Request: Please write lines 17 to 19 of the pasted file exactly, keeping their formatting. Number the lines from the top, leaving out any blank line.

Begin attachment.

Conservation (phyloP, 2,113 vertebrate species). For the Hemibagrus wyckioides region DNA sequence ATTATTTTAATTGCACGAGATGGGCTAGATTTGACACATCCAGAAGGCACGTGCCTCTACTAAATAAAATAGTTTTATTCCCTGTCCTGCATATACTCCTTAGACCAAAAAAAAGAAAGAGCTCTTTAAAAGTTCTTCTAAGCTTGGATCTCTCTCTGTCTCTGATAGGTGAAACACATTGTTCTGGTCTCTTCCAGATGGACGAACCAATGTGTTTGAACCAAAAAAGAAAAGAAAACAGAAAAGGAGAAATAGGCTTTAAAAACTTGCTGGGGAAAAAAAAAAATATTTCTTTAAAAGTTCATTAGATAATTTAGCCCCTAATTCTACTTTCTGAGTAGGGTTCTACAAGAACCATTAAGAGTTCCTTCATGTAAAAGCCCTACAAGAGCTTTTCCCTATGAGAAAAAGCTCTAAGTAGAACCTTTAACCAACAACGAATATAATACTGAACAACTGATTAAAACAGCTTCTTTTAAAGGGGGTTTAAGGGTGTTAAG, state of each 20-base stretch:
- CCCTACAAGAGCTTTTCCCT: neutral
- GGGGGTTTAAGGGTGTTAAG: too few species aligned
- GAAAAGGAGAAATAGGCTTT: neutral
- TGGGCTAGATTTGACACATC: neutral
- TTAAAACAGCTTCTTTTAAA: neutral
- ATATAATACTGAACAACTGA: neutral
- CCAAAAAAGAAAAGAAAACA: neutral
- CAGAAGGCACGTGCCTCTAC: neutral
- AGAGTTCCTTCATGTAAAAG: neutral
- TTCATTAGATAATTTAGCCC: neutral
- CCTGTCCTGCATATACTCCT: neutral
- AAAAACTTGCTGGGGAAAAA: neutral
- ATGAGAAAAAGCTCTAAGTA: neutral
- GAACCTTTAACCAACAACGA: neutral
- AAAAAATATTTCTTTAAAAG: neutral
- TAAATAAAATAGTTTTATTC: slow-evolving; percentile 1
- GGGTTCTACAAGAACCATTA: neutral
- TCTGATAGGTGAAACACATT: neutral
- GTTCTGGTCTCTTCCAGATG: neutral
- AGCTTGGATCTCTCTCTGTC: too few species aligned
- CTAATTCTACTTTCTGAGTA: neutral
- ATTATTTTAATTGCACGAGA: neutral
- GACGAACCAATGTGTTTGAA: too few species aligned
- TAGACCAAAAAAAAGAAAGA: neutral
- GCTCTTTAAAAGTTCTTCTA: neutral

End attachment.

- TAAATAAAATAGTTTTATTC: slow-evolving; percentile 1
- GGGTTCTACAAGAACCATTA: neutral
- TCTGATAGGTGAAACACATT: neutral